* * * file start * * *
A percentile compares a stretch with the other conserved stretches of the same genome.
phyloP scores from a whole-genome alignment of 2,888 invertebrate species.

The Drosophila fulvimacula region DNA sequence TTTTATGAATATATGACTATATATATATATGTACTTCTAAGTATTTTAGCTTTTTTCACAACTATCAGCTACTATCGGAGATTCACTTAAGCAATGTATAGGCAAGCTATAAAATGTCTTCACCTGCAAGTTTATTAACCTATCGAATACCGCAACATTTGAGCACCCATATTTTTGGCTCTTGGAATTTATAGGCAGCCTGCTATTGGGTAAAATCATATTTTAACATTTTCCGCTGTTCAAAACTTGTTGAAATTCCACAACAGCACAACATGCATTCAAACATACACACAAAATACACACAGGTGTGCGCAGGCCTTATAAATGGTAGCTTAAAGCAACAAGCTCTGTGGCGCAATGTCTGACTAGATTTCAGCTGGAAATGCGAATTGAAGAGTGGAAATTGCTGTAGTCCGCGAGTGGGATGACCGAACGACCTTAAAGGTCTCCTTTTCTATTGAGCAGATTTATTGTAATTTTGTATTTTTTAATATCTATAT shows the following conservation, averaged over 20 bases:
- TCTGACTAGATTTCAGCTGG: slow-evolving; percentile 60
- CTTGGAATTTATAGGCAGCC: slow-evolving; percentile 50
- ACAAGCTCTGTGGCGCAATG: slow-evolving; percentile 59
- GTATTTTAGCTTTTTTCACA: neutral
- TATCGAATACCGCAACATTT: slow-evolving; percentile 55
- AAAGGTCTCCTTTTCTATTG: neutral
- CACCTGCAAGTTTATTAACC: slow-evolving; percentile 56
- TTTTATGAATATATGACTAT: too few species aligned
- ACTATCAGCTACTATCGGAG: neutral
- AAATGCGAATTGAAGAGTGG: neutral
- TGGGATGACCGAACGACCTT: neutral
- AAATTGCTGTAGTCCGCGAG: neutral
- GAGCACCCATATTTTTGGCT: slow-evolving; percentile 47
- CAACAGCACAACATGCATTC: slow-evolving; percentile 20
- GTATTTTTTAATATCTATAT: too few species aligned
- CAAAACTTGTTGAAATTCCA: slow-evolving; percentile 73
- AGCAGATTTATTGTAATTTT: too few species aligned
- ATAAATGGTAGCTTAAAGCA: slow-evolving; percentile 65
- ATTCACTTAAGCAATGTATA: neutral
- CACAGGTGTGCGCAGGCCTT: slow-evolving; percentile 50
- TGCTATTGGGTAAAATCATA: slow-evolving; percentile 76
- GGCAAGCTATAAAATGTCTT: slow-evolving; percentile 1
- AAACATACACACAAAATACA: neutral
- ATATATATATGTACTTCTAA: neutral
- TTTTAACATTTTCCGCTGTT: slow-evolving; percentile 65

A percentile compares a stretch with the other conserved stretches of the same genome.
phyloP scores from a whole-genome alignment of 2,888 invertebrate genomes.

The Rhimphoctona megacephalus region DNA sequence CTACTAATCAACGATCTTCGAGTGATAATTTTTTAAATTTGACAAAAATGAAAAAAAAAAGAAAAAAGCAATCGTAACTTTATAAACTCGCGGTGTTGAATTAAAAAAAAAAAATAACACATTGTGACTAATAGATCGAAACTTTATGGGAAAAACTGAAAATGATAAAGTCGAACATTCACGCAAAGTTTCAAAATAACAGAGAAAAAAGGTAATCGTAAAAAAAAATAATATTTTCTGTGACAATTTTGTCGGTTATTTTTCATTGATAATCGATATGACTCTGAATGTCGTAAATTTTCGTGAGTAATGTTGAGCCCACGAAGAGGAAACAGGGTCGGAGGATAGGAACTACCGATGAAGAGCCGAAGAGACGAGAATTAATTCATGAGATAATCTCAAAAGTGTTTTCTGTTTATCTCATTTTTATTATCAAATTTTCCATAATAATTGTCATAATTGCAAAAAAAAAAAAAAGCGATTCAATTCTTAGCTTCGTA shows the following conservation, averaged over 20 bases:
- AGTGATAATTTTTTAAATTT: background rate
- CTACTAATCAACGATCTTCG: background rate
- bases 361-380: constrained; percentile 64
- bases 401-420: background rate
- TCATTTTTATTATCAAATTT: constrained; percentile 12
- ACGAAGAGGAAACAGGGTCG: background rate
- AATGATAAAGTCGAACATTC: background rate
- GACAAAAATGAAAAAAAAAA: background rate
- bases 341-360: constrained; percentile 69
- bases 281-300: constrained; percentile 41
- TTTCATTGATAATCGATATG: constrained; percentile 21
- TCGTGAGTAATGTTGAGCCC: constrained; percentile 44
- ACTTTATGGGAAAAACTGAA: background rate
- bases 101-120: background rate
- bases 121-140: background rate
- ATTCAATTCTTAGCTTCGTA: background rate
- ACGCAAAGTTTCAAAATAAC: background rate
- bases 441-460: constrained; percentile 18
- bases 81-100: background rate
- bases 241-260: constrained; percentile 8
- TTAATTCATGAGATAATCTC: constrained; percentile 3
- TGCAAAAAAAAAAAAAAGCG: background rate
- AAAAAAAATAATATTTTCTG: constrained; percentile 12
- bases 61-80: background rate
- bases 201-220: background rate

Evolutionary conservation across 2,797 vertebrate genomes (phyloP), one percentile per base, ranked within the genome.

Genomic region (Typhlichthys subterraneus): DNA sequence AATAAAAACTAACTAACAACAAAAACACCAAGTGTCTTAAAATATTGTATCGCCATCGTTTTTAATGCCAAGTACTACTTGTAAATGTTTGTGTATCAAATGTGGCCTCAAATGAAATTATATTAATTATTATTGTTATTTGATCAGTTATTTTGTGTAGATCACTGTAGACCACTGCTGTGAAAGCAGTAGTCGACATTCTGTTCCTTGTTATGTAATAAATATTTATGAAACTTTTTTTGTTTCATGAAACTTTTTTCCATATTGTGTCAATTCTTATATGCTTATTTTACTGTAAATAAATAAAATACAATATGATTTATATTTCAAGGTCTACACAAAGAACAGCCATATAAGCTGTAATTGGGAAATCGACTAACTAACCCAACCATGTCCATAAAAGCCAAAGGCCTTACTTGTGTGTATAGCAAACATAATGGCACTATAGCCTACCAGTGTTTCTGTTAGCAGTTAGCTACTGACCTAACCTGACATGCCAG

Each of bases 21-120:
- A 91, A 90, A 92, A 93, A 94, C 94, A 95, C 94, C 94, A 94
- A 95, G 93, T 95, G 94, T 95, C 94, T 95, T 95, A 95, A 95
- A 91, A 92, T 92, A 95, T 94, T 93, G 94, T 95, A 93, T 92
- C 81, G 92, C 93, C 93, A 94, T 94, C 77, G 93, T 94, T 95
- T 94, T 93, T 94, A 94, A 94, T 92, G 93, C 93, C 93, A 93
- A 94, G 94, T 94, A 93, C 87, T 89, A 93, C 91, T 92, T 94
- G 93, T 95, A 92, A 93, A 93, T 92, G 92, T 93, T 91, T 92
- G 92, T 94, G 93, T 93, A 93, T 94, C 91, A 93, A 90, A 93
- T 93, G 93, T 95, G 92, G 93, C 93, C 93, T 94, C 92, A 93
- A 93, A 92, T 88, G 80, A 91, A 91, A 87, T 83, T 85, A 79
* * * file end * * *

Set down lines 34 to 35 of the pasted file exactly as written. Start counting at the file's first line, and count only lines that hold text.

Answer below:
- bases 361-380: constrained; percentile 64
- bases 401-420: background rate